Monday, November 9, 2009

The Costco Effect, Hong Kong & The Kindness of Strangers

My husband said it was crazy. So, of course, I had to try it.

It's all part of my Challenge Myself Campaign. And this time the Challenge is a trip to Costco, which may not seem like much of a challenge.

But instead of renting a car, as my husband and I usually do, I'd save that money and simply take a hand cart on the DC Metro to Pentagon City in Virginia, the nearest location, with my four-year old son.

The trip began smoothly enough. The Metro wasn't crowded. My son sat happily in the empty hand cart. And Costco wasn't teeming with Grandmas from thirty different countries engaged in some twisted version of an Olympic shopping event. Easy-peasy.

As usual when I'm feeling a bit too pleased with myself, things turn.

I soon fall under, what I call, The Costco Effect. The Costco Effect renders all cautionary voices useless. Logic and reason are no longer applicable. (Please consult my accompanying scientific graph for further study.)

Even my very level-headed husband came home once with an 8-foot high restaurant-grade shelving unit and a Little Giant ladder. Not so strange except for the fact that we are apartment dwellers who already own a ladder.

The Costco Effect.

For my part, I ignore a faint but stern voice warning me to perhaps not get everything on my list. "Umm, Girlfriend, maybe now is not the time to get a gallon of olive oil and a 6-month supply of laundry detergent."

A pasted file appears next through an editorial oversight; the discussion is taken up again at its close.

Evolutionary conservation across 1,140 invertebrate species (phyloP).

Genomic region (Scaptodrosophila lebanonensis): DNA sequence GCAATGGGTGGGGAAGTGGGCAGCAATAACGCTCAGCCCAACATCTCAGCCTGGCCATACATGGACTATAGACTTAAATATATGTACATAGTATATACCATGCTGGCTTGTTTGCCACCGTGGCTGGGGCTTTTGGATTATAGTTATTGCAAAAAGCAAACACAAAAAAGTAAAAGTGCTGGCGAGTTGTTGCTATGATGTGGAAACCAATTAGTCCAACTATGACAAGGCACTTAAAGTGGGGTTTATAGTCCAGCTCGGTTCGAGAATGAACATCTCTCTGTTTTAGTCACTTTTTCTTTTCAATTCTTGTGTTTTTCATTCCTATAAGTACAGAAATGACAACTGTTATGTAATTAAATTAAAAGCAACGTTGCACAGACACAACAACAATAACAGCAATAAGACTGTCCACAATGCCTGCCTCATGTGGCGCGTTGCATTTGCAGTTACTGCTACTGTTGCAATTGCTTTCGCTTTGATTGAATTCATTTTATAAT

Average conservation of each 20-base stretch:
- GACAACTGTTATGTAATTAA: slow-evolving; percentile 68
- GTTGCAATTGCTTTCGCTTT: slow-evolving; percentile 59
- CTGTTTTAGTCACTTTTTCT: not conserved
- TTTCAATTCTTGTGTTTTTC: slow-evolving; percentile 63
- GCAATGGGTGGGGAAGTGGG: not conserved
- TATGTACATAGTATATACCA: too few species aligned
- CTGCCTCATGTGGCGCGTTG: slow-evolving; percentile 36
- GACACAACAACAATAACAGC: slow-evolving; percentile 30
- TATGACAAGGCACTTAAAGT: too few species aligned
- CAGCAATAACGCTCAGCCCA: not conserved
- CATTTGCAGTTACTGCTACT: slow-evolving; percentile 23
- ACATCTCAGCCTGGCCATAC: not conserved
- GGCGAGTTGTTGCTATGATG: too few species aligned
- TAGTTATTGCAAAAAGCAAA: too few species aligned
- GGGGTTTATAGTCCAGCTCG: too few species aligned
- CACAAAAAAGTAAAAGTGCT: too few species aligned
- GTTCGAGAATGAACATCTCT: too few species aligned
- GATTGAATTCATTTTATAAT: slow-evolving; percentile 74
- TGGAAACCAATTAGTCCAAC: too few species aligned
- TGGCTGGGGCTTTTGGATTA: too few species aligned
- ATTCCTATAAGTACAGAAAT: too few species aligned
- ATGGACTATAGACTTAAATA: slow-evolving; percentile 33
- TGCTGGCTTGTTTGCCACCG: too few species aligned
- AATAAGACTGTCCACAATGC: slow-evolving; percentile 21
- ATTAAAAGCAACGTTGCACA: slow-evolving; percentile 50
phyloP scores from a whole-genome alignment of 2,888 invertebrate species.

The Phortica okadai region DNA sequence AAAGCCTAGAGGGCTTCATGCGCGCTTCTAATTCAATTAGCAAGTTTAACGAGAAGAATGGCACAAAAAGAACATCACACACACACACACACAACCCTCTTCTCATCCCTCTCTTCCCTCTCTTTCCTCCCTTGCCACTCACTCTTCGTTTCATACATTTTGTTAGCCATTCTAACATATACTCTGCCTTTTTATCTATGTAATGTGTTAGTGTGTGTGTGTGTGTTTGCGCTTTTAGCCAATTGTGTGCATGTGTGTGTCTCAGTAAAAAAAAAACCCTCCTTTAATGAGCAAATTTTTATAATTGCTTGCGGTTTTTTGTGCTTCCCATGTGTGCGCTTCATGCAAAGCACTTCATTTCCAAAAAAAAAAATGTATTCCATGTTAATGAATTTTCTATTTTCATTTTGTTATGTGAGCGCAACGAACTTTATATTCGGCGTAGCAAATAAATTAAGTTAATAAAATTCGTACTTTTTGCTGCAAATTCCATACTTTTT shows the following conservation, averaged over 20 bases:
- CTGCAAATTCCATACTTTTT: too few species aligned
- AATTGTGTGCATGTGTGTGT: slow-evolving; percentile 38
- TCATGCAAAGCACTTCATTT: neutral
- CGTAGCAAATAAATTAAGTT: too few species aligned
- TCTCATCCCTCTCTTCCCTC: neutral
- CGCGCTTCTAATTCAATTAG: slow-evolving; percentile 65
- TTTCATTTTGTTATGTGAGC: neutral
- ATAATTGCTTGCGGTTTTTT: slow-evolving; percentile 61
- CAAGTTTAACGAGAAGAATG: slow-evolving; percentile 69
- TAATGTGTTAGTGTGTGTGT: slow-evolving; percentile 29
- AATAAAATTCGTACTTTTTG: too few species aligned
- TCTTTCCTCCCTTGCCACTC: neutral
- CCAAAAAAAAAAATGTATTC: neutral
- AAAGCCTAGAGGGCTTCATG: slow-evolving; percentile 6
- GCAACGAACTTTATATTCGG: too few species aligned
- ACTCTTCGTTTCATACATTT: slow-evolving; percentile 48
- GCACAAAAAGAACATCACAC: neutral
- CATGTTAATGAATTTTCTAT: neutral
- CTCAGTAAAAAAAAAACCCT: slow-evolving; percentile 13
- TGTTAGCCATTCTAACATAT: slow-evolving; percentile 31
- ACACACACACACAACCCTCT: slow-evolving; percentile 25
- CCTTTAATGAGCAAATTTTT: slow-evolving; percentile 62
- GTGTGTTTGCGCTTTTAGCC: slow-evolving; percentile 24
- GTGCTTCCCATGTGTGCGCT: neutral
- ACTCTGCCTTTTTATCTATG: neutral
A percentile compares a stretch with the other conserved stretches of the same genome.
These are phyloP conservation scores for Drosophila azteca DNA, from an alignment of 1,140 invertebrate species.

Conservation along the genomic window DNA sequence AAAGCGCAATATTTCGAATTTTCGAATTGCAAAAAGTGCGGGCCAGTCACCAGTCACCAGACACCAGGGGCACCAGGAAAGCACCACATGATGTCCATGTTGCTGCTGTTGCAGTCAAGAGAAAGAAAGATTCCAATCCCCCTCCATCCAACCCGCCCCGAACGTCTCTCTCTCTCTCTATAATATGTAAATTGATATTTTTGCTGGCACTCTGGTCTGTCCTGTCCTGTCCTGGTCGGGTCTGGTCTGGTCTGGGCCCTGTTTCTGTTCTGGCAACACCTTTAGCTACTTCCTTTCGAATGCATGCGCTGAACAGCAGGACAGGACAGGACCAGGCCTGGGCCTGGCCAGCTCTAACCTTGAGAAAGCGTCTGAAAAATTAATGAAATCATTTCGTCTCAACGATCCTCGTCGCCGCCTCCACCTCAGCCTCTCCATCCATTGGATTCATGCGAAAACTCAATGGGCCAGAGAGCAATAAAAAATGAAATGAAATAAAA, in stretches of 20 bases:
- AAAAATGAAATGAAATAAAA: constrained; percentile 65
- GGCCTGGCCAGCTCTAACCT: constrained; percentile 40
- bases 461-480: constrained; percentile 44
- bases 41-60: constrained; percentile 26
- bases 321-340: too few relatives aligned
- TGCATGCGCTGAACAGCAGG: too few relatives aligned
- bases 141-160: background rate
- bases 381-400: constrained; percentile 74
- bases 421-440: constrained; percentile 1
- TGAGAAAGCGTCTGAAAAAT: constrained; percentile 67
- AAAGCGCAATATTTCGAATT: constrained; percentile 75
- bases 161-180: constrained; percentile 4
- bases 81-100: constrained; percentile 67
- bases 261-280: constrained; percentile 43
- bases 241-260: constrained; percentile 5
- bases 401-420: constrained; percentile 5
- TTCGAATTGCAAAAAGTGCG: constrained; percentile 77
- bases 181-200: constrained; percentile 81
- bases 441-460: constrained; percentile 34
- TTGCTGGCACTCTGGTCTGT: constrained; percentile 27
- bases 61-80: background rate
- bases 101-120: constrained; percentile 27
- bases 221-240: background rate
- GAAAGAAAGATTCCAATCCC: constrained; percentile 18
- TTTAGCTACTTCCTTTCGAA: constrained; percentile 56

Huh? Who said that? Ooo look. A quart of grade A maple syrup ...

The Costco Effect also skews one's concept of weights and measures. Every item I place in the vast expanse of the Costco shopping cart looks so tiny and light. And practical. We do use a lot of A-1 sauce, I reason.

The checkout sobers me up. I see my dilemma ride by on the conveyor belt. Two jars of kalamata olives. Two pounds of coffee. Four pounds of butter. A restaurant-size container of soy sauce. These all seemed like wise purchases a mere ten minutes ago. Now they taunt me.

My God. What have I done?

But there's no turning back. As I sign the receipt, the cashier looks at me with concern. Or maybe it's pity. It's so hard to tell those two apart.

I load everything into my hand cart, all 106 pounds. (I know the poundage because I added up every ounce, milliliter and quart and converted them to pounds -- a separate Challenge in my Challenge Myself Campaign.)

I watch as the back left wheel begins to bend outward under the weight.

"Don't you do it. Don't you dare break off."

I stare at that wheel, the wobbly, rickety wheel, and push the cart gingerly, inch by careful inch, past the receipt-checker person and out into the parking lot.

That's where it hits me. This is all so familiar. Haven't I learn this lesson already?

Exhaust fumes from a fleet of SUVs cloud my vision and suddenly the year is 1994. I am leaving Mainland China via a secured pathway into Hong Kong, still a British Colony, and everything I own is on a small, cheap wheeled cart.

I'm heading to my favorite Hong Kong hostel in the now demolished Chungking Mansions near the Tsim Sha Tsui Ferry, when a tiny pin holding the wheel on pops out. A thin, tiny, insignificant-looking pin puts the kibosh on all forward progress.